The project was to develop a sustainable and adoptable workflow, which enables universities to publish their publications both as OA and printed books in a state-of-the-art publishing process and without any restrictions regarding the license, the variety of formats, print run etc.
The style guide was created to characterise the internal layout of OA books, which have been published by our university press. To enable low-threshold transfer of knowledge how to publish OA books, this style guide has been published under Creative Commons Licence CC BY.
Publishing monographs in a uniformly series design, the so house style, offers several advantages: it creates a recognition value for the user, so the publications are better remembered and the university press as a publisher becomes more visible as a brand. In addition, a uniform appearance ensures a consistent quality standard, as scientific publications can be highly structured and complex. Strict specifications facilitate the handling of those complex content and ensures the uniform appearance.
The house style of our project consist of general specifications such as the selection of book formats, the basic structure of the scientific publication, page layout, baseline grids, fonts, colors, pagination and running titles, as well as rules for hyphenation and Document Object Identifier (DOI). Furthermore, specifications for the content-specific elements, which may occur in scientific publication are defined, such as heading hierarchies, footnotes, subtitles, lists and numbering, indents, formulas, source code, info boxes, figures and tables. Finally, the guideline includes further specifications, e.g. cover design, directories, appendix and specifications for the electronic output formats of the publication.
A Reference for Creating Accessible Office Documents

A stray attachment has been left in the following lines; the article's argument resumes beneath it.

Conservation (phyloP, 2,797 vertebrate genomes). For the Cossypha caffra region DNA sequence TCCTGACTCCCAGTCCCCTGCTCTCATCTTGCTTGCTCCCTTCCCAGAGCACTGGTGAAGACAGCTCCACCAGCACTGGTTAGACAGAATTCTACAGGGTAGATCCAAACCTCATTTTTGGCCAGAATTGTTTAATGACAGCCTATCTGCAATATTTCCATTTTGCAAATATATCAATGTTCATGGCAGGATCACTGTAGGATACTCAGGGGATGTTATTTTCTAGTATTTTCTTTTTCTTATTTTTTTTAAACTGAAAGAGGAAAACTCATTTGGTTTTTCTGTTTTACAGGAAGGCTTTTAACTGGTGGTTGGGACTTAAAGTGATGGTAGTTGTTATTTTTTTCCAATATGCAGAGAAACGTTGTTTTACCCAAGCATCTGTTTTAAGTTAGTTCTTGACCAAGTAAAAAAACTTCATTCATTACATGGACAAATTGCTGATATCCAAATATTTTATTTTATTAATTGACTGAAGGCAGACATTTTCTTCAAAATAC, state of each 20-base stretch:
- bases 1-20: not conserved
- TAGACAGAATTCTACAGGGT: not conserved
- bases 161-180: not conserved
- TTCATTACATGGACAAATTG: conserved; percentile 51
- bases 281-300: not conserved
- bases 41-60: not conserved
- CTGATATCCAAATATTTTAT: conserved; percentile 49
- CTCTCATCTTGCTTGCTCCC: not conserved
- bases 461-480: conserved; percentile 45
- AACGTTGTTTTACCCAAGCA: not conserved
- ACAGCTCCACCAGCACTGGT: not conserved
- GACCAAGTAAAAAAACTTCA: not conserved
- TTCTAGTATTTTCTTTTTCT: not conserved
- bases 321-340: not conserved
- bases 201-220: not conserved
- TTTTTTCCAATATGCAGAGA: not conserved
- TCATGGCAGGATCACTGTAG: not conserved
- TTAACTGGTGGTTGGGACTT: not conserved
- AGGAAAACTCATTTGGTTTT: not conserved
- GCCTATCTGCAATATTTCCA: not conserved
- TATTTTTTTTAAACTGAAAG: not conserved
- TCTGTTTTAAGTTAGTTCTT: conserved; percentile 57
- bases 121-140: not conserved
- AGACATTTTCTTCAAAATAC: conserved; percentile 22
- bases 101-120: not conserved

Authors: Digital Education Strategies, The Chang School
Book Description: With much of the world gone digital, learning to create documents that are accessible to everyone is becoming a necessary skill. Intended for a general audience, this free resource reviews a wide range of document authoring applications, including the tools they contain for creating accessible documents, and tests them to ensure they do not contain potential barriers.
Learn how to create accessible word processed documents, spreadsheets, presentation slides, and PDF documents, among others, so they are accessible to everyone.
The book, Creative Commons for Educators and Librarians, is now published under CC BY and offers an additional way to access the openly licensed CC Certificate content. It’s available in print at the ALA store, or it can be downloaded from our website!
Whether you’re a volunteer, professor, instructional designer, researcher, administrator or technologist—or simply looking for a great holiday gift—this book offers a background on copyright law, as well as a clear guide to open licensing and open advocacy. You can read this book on its own or while taking the CC Certificate course.
The ALA is the oldest and largest library association in the world, “providing leadership for the development, promotion and improvement of library and information services and the profession of librarianship in order to enhance learning and ensure access to information for all.”
After initial collaboration with the ALA on “Copytalk” webinars, we were delighted to partner with them for this project under the shared goal of increasing equitable access to information.https://creativecommons.org/2019/12/06/cc-for-educators-and-librarians-is-available/